Ocean exploration


Ocean exploration is a part of oceanography describing the exploration of ocean surfaces. Notable explorations were undertaken by the Greeks, the Romans, the Polynesians, the Phoenicians, Phytheas, Herodotus, the Vikings, the Portuguese and Muslims. Scientific investigations began with early scientists such as James Cook, Charles Darwin, and Edmund Halley. Ocean exploration itself coincided with the developments in shipbuilding, diving, navigation, depth, measurement, exploration, and cartography.


Early exploration

  • 4500 BC Around this time, cultures like those in Greece and Rome began diving into the sea as a source of food gathering, commerce, and possibly even warfare.
  • 4000 BC Egyptians developed sailing vessels, which were probably used only in the eastern Mediterranean near the mouth of the Nile River.
  • 4000 BC - 1000 AD Polynesian colonization of South Pacific Islands.
  • 1800 BC Basic measuring of the depths is done in Egypt.
  • 1500 BC Middle Eastern peoples explored the Indian Ocean
  • 600 BC Phoenicians developed sea routes around the entire Mediterranean and into the Red Sea and the Indian Ocean. Going around Africa they reached England by sailing along the western European coast. Although they understood celestial navigation, they probably stayed within sight of land whenever possible.
  • 500-200 BC Greeks developed trade routes in the Mediterranean using the length of the day (corrected for the time of the year) to estimate latitude.
  • 450 BC Herodotus publishes a map of the Mediterranean region.
  • 325 BC Pytheas, a Greek astronomer and geographer, sailed north out of the Mediterranean, reaching England and possibly even Iceland and Norway. He also developed the use of sightings on the North Star to determine latitude.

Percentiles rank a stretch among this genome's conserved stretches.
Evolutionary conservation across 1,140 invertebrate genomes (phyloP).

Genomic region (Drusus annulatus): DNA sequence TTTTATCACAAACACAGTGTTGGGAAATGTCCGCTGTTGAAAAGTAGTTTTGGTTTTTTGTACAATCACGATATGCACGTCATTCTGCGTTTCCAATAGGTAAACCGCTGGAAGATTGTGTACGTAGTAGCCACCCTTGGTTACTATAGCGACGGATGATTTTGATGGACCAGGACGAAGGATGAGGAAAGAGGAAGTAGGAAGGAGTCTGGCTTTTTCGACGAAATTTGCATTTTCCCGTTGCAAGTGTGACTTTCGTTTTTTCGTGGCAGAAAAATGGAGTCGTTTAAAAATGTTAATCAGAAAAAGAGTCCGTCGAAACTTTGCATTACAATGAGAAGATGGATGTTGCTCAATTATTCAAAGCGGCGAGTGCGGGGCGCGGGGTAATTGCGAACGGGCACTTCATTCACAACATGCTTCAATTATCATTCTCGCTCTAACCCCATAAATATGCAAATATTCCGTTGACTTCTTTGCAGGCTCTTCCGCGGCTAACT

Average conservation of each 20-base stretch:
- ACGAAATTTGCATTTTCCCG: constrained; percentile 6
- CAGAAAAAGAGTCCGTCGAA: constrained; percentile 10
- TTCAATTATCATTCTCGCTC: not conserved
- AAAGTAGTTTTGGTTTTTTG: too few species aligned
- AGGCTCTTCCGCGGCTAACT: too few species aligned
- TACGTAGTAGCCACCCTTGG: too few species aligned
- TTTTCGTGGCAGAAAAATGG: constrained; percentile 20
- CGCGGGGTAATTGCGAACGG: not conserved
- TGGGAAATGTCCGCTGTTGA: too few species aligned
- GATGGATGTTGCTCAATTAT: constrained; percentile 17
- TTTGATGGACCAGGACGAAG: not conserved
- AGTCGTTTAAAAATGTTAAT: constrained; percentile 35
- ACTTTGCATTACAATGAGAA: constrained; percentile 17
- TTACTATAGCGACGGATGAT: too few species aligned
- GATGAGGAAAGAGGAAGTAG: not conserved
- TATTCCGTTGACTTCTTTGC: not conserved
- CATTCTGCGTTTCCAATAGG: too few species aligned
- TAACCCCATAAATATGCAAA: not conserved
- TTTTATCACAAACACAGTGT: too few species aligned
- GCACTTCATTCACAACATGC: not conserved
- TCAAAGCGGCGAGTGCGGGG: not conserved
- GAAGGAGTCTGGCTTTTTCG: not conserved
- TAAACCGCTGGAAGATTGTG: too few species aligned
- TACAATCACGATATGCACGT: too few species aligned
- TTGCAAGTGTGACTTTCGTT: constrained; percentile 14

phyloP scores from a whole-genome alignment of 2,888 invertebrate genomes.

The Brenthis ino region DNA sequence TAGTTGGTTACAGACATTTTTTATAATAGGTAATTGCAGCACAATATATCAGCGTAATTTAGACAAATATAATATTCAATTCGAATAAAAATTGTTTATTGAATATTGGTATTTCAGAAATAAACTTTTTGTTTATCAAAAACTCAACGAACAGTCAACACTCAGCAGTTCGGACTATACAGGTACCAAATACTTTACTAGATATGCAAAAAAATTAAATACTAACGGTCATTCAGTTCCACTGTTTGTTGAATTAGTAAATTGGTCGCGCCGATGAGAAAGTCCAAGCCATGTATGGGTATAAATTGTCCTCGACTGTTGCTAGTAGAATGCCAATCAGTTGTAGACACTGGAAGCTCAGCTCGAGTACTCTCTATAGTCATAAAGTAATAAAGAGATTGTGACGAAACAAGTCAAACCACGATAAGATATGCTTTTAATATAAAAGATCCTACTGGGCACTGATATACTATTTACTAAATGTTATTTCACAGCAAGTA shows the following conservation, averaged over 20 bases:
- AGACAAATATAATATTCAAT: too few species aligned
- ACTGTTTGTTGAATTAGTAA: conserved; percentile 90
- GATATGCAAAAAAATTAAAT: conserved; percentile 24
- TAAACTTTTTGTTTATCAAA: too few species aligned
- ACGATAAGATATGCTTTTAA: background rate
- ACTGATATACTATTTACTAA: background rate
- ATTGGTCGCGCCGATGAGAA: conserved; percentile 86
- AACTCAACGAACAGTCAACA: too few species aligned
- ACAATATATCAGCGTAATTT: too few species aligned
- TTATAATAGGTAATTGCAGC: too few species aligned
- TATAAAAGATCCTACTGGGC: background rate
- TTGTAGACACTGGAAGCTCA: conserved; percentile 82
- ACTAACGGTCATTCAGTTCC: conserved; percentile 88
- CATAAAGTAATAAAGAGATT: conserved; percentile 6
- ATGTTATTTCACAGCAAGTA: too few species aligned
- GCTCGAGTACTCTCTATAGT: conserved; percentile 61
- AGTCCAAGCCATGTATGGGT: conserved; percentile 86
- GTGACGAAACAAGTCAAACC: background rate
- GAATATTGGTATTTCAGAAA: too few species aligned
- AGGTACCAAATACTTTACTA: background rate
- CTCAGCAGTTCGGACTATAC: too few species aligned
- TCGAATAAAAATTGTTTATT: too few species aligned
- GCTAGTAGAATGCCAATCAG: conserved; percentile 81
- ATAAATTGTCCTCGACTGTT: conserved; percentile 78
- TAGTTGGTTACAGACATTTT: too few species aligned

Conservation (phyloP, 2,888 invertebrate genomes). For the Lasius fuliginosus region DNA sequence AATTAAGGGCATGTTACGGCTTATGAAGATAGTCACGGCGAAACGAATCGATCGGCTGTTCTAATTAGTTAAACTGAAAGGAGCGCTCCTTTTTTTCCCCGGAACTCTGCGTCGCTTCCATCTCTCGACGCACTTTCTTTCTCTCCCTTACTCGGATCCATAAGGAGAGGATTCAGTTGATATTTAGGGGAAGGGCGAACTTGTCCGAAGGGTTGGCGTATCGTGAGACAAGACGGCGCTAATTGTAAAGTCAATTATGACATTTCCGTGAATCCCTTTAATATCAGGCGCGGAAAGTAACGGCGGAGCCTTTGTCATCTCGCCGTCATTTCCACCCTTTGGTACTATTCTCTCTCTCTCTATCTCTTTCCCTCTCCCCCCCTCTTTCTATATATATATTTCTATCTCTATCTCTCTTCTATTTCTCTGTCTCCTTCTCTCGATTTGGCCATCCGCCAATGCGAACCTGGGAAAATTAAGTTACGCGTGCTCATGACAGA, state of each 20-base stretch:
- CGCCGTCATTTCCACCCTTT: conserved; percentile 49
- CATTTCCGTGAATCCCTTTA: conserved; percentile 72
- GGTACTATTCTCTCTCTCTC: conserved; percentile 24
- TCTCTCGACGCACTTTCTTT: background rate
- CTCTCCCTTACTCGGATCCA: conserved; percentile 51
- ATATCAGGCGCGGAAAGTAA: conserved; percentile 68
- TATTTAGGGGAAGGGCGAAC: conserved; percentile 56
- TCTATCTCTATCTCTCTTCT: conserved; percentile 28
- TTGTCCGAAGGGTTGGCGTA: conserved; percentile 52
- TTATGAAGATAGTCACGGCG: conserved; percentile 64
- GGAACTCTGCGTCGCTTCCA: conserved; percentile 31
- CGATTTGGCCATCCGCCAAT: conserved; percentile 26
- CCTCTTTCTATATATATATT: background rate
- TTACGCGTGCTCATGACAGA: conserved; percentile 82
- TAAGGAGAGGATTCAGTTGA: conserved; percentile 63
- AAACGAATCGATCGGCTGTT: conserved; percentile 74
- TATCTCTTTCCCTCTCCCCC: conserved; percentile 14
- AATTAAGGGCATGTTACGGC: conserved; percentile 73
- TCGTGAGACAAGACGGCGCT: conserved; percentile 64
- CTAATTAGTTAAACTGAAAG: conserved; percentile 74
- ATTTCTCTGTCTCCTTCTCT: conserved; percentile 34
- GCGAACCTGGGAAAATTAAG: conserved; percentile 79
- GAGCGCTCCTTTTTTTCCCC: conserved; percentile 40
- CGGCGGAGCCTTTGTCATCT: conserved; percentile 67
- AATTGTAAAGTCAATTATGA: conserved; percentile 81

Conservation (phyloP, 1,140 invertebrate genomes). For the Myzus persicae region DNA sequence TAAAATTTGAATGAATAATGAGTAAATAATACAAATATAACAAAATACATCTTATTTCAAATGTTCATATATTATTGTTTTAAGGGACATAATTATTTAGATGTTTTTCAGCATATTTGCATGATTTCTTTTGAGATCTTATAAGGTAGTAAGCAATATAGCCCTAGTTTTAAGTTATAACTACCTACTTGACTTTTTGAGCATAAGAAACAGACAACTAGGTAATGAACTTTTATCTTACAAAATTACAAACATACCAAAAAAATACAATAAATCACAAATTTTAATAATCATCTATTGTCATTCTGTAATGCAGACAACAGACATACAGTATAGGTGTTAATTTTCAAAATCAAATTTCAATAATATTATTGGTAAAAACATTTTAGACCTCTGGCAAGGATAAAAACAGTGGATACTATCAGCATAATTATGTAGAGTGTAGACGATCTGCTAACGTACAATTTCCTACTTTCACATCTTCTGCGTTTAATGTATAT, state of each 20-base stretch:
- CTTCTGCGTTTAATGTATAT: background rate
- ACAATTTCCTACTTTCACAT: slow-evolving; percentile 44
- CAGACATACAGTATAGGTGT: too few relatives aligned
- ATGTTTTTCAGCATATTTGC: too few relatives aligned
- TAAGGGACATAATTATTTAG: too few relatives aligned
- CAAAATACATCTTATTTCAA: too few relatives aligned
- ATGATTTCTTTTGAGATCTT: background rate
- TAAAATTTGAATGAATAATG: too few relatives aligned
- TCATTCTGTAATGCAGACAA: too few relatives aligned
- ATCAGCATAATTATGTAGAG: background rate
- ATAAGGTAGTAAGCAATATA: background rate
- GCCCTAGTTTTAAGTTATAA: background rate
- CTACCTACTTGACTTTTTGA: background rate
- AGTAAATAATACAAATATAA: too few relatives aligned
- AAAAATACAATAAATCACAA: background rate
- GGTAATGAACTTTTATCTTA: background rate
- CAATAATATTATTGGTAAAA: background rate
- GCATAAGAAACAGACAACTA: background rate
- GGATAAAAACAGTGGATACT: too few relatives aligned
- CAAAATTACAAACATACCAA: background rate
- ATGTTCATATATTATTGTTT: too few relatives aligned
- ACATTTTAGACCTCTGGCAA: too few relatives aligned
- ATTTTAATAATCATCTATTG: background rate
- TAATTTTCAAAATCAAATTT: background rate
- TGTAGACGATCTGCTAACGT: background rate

• c.240 BC Eratosthenes of Cyrene measures the circumference of Earth with a high precision.[1]
  • 150 AD Ptolemy produces a map of the Roman world, including lines of latitude and longitude, the continents of Asia, Europe, and Africa and the surrounding oceans.
  • 900-1430 Vikings explore and colonize Iceland, Greenland, Newfoundland.
  • 1002 Leif Erikson reaches North America 500 years before Columbus.[2]
  • 1405-1433 Chinese send seven voyages to extend Chinese influence and impress their neighbor states. These expensive voyages are ended after a short time. See Zheng He (1371–1433).

From Age of Exploration to present


  • The renaissance of ocean exploration occurred in the 20th century, when human-powered exploration became increasingly popular. Via this new medium, pioneering has once again become the goal of ocean explorers.[3]

See also


  1. ^ Russo, Lucio (2004). The Forgotten Revolution. Berlin: Springer. p. 273–277.
  2. ^ Sverdrup, Keith A.; Alyn C. Duxbury; Alison B. Duxbury (2005). An Introduction to the World's Oceans. New York: McGraw-Hill. p. 4. ISBN 0-07-252807-9.
  3. ^ "Ocean Rowing Society International launches the first real adventure database". Guinness World Records. 2021-04-07. Retrieved 2021-08-12.


  • NOAA, Interactive Timeline of significant and interesting events throughout the 200-year history of NOAA and its predecessor organizations.
  • SeaSky.org - Ocean Exploration Timeline with Credits & Sources
  • NOAA - Sounding Pole to Sea Beam
  • History of Ocean Exploration
  • USC Earth Sciences, History of Oceanography
  • skb's virtual cave - Notable oceanographic expeditions

External links

  • Ocean Explorer - Public outreach site for explorations sponsored by the Office of Ocean Exploration.
  • NOAA, Ocean Explorer History
  • NOAA, Ocean Explorer Gallery - A rich collection of images, video, audio and podcast.
  • NOAA's Office of Ocean Exploration
  • Deep-sea exploration